Carey Mulligan's New Role Is the Original, Ultrafeminist Katniss Everdeen

Source: Alex Bailey
Source: Alex Bailey

The last place you'd expect to be reminded of The Hunger Games is in the adaptation of the 1874 English novel by Thomas Hardy. Yet from the first time we hear Bathsheba Everdene (Carey Mulligan)'s name in Far From the Madding Crowd, the Girl on Fire springs to mind. How could she not? Their names might be spelled differently, but they sound just the same. 

Yet that's not the only way Bathsheba evokes Katniss. More significantly, the two protagonists share a burning feminist spirit — one that's refreshing to see in an English period piece like Madding.

There will be spoilers for Far From the Madding Crowd in this piece, though nothing the 141-year-old book hasn't already spoiled for you.

Source: Mic/Alex Bailey

Everdeen and Everdene have little time for considering the men in their lives. One is fighting to keep herself alive, while the other inherits her uncle's farm and must prove herself worthy of running it as a woman. That doesn't stop suitors from constantly attempting to court them. Yet just like Katniss, Bathsheba is simply #TeamBathsheba. 

"I'd hate to be some man's property," Mulligan's character says when she's proposed to the first time by a farmhand named Gabriel Oak (Matthias Schoenaerts). She'll hear four more proposals throughout the film, and her reaction shifts slowly to each. At no point, however, does she see marriage as necessary — a wild thought for a woman in her time and place.

Source: Alex Bailey

Bathsheba is a competent manager of her farm, and she isn't driven wild by ambition. Her second suitor, William Boldwood (a fantastic Michael Sheen), sells her on the idea of marriage not as an act of love, but as a way to expand her estate. She's quite happy with what she has, though, and she's focused on making that successful.

When she does accept a proposal, it is from a sexually provocative yet dangerous soldier named Troy (Tom Sturridge) who impresses her with quick, erotic swordplay. That's not a euphemism.

She doesn't choose a man because she needs to get married; she chooses Troy because she's lonely, and she feels passionately about him. Unfortunately, it turns out to be a mistake. Troy is a drunk and a gambler who puts the success of her farm at risk. That's fine, though: Acting on a feeling and being wrong doesn't make Bathsheba any less good. She made a mistake in the pursuit of love.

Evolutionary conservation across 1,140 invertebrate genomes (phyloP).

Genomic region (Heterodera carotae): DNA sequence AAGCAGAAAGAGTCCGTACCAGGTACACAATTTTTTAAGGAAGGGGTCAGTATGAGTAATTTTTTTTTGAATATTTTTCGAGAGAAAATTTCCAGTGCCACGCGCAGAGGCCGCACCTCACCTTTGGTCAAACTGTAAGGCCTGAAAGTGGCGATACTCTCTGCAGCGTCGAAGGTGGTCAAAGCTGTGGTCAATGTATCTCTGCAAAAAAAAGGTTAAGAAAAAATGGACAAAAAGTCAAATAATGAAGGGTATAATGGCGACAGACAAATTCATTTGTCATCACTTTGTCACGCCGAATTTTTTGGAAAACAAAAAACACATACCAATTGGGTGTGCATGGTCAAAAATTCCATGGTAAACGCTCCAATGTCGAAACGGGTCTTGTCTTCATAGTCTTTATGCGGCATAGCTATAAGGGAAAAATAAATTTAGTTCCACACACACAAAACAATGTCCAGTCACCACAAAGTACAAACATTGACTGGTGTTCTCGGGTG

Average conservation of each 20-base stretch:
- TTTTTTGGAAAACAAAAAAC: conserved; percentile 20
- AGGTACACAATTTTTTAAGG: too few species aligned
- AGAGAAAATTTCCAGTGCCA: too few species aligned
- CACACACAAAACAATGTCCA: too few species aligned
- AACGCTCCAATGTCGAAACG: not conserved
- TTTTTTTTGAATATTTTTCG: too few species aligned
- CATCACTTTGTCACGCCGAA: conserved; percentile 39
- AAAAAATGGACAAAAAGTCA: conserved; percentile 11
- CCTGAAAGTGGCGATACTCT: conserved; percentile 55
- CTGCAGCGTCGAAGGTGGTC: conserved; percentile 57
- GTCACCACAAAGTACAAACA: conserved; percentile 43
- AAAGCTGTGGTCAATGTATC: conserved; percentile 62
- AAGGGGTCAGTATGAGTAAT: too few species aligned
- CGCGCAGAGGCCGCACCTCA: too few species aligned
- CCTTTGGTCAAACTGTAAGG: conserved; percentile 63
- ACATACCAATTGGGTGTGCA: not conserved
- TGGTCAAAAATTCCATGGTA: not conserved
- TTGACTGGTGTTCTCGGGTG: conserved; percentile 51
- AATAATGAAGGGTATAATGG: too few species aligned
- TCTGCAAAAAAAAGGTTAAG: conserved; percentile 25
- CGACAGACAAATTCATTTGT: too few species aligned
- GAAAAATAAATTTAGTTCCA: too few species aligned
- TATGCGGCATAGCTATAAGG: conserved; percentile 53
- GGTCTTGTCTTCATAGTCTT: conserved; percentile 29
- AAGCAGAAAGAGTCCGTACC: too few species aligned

Compare that to Katniss, who has little use for love. Her relationship with Peeta during the Hunger Games isn't a romance, but a play for survival. She never fully lets Gale in because he's not of any practical use to her. It's not cold; it's the choice of a woman literally facing death. When she finally does choose a suitor at the end of Mockingjay, it plays less as choosing a team and more as a natural progression of events.

Bathsheba and Katniss share both a name and a burning feminist spirit.

When Bathsheba finally chooses the man she loves, it's not a surprise. In fact, you can tell early on who she's going to wind up with. It's not meant to be surprising: Like Katniss, she falls for the person who was her closest ally and friend all along. She chooses her Peeta.

Of course, Far From the Madding Crowd isn't life or death like the Hunger Games. The movie is light, but anchored by strong performances and breathtaking visuals. It's a gorgeously shot movie, filmed in sumptuous color. There's even a scene where Mulligan gets to exercise her vocal chops. There's much to recommend seeing it this weekend, especially if you're suffering superhero fatigue.

Source: YouTube

The odds aren't in Bathsheba Everdene's favor. She's a woman fighting to be independent at a time when she's constantly told she should settle down with a man. Her determination and fortitude make her a unique character for her genre, and one that period films could use more of. Far From the Madding Crowd dares to say that love can still win out, but it's more complicated than just saying yes to a marriage proposal. That's what makes it a gem.

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Kevin O'Keeffe

Kevin is the arts editor at Mic, writing about inclusion and representation in pop culture. He is based in New York and can be reached at kevin@mic.com.

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